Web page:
Independent tire consultant and failure analyst David Southwell assesses a failure of a steer axle tire attributed to inner liner penetration by an alumina ceramic balancing bead
Alumina ceramic balancing beads seem to be gaining in popularity as an alternative to more traditional wheel balancing techniques, in particular for truck and bus wheels. In a recent case the in-service failure of a steer tire was attributed to inner liner penetration by one of these beads. An objective evaluation of the feasibility of the claim was prompted.
A 385/65 R22.5 160K/158L highway pattern steer axle truck and bus tire failed suddenly and catastrophically in service, causing the driver to lose control of the vehicle. The tire had been in linehaul service on the left steer axle position of a Mack Superliner for approximately three months, during which time it had traversed approximately 71,000km.
A detailed inspection of the failed tire was made, and several observations about its condition, operational and maintenance factors, and manufactured quality. A single ceramic ball of 4mm diameter had indeed become lodged in one of several inner liner fractures. How could that have happened? Was it the factor that initiated the failure?
Ceramic balancing beads had been used in the tire from the day it was fitted to the subject prime mover as a new tire. The mass of beads required for a given size tire (in this instance 454g) had been supplied pre-packaged in a thin polyethylene bag, which was in turn packaged in a thicker zip-lock bag.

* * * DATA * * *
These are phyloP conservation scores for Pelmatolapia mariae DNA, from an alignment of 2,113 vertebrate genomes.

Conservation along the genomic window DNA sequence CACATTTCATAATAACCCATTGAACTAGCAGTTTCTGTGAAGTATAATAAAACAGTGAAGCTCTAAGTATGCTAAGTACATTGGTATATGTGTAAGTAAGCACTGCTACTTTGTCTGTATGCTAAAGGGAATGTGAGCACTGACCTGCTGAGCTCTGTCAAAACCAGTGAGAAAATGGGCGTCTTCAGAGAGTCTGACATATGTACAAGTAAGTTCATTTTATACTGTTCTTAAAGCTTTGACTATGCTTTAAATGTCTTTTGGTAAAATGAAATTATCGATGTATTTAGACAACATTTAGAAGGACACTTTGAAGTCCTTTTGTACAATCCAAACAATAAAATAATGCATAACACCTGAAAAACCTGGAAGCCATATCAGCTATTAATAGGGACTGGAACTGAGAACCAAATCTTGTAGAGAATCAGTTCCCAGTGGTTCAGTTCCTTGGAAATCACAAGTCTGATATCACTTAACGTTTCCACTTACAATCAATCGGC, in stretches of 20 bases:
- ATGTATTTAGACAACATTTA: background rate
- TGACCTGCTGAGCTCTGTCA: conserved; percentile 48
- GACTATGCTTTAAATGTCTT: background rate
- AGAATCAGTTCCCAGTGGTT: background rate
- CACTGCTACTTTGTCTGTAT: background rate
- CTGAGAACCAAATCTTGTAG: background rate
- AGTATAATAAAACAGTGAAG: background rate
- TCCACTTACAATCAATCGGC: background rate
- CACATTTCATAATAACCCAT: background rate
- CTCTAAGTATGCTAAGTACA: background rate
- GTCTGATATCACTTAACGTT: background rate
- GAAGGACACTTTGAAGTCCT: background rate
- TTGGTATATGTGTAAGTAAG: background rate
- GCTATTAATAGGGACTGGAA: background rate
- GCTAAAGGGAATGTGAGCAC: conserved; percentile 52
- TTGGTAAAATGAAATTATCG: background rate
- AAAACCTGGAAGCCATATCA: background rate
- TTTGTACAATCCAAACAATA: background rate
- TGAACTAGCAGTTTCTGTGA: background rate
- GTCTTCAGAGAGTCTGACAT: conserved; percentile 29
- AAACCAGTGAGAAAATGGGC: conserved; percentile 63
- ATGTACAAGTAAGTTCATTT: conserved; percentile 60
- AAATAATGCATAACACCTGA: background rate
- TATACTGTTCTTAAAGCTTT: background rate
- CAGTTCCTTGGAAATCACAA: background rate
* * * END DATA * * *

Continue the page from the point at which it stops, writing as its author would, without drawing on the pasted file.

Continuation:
The fragile inner bag was designed to be placed into the tire cavity at the time of tire fitment, with its subsequent rupture inside the inflated tire during the first few service revolutions releasing the beads.
A failure analyst had postulated that the balancing bead had been ‘drilled’ into the inner liner, leading to intra-carcass pressurization and subsequent catastrophic tire failure. The analyst proposed that the double-bagged beads had been inadvertently placed inside the tire (rather than just the thin inner bag of beads), and that a single bead had been impacted by the full bag of beads at a rotational speed corresponding to 100km/h. This impact was said to be sufficient for the single bead to fracture the tire inner liner where it became lodged, initiating the failure sequence.
Evaluation of the proposition
A test to evaluate the probability of the analyst’s proposition was developed. Several factors were identified as being important to ensuring the test condition replicated as closely as possible the conditions under which the liner penetration was said to have occurred. The way in which those factors would be controlled was then considered, and the results provided in the following table:
Calculations determined that the ‘worst possible case’ was an impact force of 195J at an impact angle of 24.3°. From a drop height of 4m, a 195J impact force requires a mass of 4.97kg.